Most find looking DrC’s example of taking one photon though a crystal easier to follow than particle spins. The PDC crystal reduces each photon frequency in half, since energy etc. must be conserved the only way a crystal can do that is to spit out two photons for every one that comes in. Here the “spin” entanglement shows up in the alignment of polarization.
  8. May 18, 2006 #7
    Last edited by a moderator: Apr 22, 2017
  9. May 22, 2006 #8
    Hartle and Hawking's famous wave-function of the universe has universal entanglement and all the particles within it have different levels of entanglement.
  10. May 25, 2006 #9
    Hi, this is my first post in these forums. :)

    Entanglement, as I understand it, arises due to lack of information about a system. Somebody mentioned SPDC (Spontaneous parametric down-conversion), which is a good example. What happens here is, a photon of higher energy (say blue light) after interaction ith a non-linear medium (non-linear as in the susceptibility has higher order terms) gets converted into two photons of lower energy (infrared light, say).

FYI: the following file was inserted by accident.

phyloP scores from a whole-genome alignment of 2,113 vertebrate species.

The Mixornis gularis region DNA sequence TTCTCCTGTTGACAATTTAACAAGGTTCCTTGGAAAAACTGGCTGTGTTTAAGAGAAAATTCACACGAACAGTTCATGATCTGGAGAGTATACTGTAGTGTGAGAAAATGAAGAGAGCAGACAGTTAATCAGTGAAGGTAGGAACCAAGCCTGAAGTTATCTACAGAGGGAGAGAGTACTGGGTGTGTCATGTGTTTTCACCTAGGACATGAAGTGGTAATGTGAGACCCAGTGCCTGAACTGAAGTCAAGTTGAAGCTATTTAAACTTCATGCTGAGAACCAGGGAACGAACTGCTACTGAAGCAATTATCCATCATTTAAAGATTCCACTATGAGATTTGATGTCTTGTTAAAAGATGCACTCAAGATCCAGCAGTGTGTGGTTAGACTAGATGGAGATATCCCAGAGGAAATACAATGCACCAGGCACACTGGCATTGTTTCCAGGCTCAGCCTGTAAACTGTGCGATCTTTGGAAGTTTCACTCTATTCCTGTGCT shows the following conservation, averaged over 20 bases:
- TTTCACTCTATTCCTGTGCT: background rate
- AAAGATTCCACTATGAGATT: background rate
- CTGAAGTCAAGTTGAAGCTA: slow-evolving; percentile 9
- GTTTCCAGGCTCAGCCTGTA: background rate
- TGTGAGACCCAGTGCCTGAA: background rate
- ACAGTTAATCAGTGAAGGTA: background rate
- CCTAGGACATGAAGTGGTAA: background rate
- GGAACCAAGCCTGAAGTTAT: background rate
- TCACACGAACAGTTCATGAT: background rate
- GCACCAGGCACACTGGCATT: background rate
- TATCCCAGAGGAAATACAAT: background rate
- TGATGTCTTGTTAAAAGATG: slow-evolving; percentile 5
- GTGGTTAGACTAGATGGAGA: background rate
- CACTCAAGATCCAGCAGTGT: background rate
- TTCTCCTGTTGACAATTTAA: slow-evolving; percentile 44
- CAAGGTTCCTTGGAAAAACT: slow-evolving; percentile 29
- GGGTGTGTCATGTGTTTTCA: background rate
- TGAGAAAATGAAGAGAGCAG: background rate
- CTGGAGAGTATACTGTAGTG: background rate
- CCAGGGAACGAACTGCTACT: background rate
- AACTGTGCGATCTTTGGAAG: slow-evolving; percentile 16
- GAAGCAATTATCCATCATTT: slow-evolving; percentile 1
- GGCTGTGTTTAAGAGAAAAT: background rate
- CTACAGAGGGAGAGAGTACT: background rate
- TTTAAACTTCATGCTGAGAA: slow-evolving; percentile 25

Now, these two photons are "entangled in frequency), because energy is always conserved. So if you measure a freq of f1 for IR photon1, then you automatically know that the freq of photon2 is f-f1, where f is the freq of the input Blue photon.

    Entanglement can be of several types and basically arises due to heisenberg's uncertainity. In an interference experiment for example, if the "which path" information is hidden, you can see photon entanglement (very loosely speaking).

    In slow-light experiments, atoms are entangled with each other (mediated by photons) and you have an entity called a polariton, which is both light and matter.

    Entaglement is a fascinating topic!
  11. May 26, 2006 #10
    But how 'common' is entanglement? Do entangle states occur all the time in nature? Are Super Nade, Caribou and I entangled? (Sort of?)